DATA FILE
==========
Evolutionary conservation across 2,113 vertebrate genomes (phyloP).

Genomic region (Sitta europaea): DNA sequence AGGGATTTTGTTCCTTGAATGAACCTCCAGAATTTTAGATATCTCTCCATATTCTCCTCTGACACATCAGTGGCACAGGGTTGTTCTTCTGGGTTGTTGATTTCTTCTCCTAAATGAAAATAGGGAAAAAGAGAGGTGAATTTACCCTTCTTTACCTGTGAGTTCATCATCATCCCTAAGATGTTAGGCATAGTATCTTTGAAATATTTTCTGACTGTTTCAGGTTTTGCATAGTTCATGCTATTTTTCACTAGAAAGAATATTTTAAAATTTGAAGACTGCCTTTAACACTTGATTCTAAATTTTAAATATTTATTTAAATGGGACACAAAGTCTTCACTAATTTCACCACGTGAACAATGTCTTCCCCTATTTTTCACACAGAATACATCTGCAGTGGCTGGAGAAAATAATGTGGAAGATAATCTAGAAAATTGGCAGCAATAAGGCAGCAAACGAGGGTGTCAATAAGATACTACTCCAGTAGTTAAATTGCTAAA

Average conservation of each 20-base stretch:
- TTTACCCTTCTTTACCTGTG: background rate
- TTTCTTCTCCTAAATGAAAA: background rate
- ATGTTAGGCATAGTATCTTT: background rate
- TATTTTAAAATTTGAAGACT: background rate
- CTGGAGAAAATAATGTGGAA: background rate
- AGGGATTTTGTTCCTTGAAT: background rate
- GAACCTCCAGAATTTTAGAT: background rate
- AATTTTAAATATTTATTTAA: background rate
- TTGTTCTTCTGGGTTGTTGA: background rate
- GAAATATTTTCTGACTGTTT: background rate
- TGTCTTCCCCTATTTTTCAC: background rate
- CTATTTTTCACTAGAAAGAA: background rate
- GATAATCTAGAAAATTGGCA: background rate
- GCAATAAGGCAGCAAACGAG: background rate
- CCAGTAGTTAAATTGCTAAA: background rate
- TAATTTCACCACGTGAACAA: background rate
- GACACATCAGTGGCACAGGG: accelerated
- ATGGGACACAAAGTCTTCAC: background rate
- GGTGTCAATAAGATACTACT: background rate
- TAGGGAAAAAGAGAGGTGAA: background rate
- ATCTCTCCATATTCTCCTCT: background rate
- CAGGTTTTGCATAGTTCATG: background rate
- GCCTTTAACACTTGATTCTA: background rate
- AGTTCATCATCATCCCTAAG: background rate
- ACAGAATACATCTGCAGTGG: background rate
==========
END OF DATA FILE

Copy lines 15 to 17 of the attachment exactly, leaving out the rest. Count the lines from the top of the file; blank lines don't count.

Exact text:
- CTATTTTTCACTAGAAAGAA: background rate
- GATAATCTAGAAAATTGGCA: background rate
- GCAATAAGGCAGCAAACGAG: background rate